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'Be a Nevin': Carlisle celebrates the life, spirit of a downtown fixture
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'Be a Nevin': Carlisle celebrates the life, spirit of a downtown fixture

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Anyone who has lived in Carlisle for more than a few months likely knows of Nevin Lehman, even if they didn’t know him personally.

Given enough time, though, he would have rectified that situation.

He was the man holding court from his bench on the Square or enjoying a cup of coffee while visiting the waitresses at Fay’s Country Kitchen.

Downtown shoppers who suddenly heard music coming from somewhere would turn to see him pushing his boom box in a cart and would take note of his outfit that could include a brightly-colored wig, crazy hat or a sharp suit, depending on the occasion.

Lehman was a Carlisle institution.

Sunday evening more than 75 people gathered on the Square to bid farewell to Lehman, who died last week at the age of 74. Through songs, poems and stories, they remembered the man Maj. Mike Davis, former commander of The Salvation Army in Carlisle, called “the Carlisle angel.”

“Nevin was such a beautiful soul. He was kind. He was gentle. He was smart. He was such a beautiful human,” Davis said. “He loved well and he taught us how to love well.”

Even though Davis left Carlisle seven years ago, he never forgot Lehman and his “infectious personality.” He recalled going for morning coffee at Courthouse Commons, which was located where Denim Coffee is now, and being greeted with Lehman’s shout of “Mikey!”

“Let us love. Let us live. Let us laugh like Nevin with reckless abandonment,” Davis said.

Sarah Taby, owner of Miss Ruth’s Time Bomb and one of the organizers of the memorial, said people try so often to achieve so much, but it was Lehman with his cognitive and physical disabilities and difficulty communicating who was able to change his town and the people in it. She encouraged others to follow in his footsteps.

“Just be a Nevin,” she said.

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Ally Brehm, speaking for the staff at Fay’s Country Kitchen where Lehman started his day with a cup of coffee while he waited to greet each waitress “with his big, toothless grin,” said living like Lehman would honor him whether that’s by smiling at a stranger, putting on a blue wig, wearing a fun holiday outfit or “just being a nice human being.”

“He was a free spirit and a loving soul. He was judged beyond measure by those who didn’t know him, but yet that never seemed to bother him or never seemed to break him,” she said. “He was unapologetically himself every single day for 74 years.”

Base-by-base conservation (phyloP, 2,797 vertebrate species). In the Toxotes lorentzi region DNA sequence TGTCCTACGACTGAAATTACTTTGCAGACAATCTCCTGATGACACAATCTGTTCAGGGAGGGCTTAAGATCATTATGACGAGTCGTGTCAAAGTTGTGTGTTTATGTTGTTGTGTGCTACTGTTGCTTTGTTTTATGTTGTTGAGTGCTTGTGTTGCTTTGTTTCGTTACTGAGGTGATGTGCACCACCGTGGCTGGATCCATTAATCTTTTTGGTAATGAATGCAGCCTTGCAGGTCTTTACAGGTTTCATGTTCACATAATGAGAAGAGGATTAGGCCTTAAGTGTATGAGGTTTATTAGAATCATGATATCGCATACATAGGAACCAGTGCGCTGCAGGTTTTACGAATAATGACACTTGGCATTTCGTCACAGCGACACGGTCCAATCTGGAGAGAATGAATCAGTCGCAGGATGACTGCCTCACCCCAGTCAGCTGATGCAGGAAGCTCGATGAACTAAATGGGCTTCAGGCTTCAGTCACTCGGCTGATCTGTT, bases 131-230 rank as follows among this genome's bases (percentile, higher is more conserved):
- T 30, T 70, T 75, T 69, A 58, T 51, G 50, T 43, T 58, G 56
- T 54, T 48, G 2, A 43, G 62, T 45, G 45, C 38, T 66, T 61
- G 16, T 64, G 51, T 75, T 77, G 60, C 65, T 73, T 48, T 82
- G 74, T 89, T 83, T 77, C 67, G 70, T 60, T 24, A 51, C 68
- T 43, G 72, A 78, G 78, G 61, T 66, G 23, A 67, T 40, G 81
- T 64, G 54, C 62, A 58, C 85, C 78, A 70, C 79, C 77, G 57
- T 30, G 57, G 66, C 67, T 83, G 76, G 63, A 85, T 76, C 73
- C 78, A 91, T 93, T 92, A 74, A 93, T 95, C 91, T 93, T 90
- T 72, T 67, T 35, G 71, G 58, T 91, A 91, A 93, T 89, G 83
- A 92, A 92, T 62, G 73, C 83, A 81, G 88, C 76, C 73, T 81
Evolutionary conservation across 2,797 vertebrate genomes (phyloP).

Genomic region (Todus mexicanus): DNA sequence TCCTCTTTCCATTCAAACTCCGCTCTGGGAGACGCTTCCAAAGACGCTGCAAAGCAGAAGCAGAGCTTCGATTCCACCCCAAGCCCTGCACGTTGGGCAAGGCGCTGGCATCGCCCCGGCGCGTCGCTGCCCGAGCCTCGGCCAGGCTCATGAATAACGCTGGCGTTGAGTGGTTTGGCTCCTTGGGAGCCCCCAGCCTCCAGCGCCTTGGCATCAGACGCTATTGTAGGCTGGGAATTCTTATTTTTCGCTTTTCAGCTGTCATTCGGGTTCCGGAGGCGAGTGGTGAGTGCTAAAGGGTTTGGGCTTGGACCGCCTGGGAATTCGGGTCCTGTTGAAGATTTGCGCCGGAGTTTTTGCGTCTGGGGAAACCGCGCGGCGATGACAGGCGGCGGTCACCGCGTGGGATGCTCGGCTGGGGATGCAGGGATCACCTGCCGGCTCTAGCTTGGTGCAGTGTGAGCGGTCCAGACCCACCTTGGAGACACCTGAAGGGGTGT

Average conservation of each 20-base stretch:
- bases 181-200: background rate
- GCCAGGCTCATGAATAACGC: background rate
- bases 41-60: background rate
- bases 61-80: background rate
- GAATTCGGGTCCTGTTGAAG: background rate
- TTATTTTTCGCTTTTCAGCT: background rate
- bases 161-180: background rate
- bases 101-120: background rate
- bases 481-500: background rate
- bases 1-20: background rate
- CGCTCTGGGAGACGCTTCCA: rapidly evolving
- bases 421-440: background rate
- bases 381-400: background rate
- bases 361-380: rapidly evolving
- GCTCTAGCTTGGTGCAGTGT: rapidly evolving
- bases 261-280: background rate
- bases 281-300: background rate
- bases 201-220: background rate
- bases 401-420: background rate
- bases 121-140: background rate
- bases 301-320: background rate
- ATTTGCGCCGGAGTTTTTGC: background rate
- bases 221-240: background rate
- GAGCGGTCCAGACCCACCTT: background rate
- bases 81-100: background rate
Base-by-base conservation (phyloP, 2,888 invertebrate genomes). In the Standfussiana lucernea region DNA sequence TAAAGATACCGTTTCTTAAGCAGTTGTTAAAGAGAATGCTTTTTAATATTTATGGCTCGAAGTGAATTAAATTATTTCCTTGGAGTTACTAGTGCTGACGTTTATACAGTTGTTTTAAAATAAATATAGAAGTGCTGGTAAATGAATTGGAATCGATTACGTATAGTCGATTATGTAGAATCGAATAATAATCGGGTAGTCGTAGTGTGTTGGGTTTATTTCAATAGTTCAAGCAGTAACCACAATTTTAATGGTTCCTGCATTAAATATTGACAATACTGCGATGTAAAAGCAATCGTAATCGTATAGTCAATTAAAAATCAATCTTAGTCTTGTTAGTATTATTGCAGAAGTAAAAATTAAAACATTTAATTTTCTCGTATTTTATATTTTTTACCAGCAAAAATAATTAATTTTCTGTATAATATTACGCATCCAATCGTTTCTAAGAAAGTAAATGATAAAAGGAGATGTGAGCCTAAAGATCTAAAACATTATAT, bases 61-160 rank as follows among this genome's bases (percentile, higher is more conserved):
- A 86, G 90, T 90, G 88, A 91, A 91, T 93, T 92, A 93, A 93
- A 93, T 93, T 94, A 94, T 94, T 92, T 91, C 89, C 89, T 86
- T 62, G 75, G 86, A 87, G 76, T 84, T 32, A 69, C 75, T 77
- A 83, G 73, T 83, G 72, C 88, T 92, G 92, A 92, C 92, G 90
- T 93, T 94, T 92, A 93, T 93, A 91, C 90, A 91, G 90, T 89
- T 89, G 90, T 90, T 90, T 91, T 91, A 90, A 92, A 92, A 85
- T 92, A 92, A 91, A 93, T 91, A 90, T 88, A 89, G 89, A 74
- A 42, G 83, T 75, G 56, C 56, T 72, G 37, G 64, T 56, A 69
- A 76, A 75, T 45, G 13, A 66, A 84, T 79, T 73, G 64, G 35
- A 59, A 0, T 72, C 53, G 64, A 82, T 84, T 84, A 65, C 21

Over the years, different people in town invited Lehman into their homes for the holidays so he wouldn’t have to spend them alone.

Lauren Sheeler, business manager of The Salvation Army, started taking Lehman to her family holidays after she found he had nowhere to spend Easter. He looked forward to the trips and won the family over, becoming a regular over holidays and at family picnics.

“He was so excited to go home for Christmas that he sent my Mom and Dad a Christmas card the first week of October,” Sheeler said.

Sheeler has now taken in Lehman’s cat, Princess, who is settling in well with the family.

Sheeler set up a GoFundMe page to raise money to pay for Lehman’s funeral expenses. So far, about $2,000 of the $7,000 goal has been raised.

Another fundraiser looks to make Lehman’s legacy a more permanent part of the fabric of Carlisle.

Organizer Pat LaMarche said artist Aron Rook is beginning a design for a mural that they want to place downtown. The mural would be a place for people to take selfies with Lehman, similarly to how so many people did in life. That effort has raised about $1,500 of about $2,500.

LaMarche also said a website,, is being developed. The website will have a page on which people can share their memories and photos of Lehman and another page that they hope to fill with selfies people take with the mural.

The final page will be a “Be a Nevin” page where people can share what they’re doing to embody Lehman’s spirit and share the kindnesses they do.

LaMarche remembered that when she would be walking with children, Lehman would have something special for them.

“He’d pull a trinket out of his pocket—a little ball or figurine or something—and he’d give it to the kid. Never failed,” she said.

Email Tammie at Follow her on Twitter @TammieGitt.


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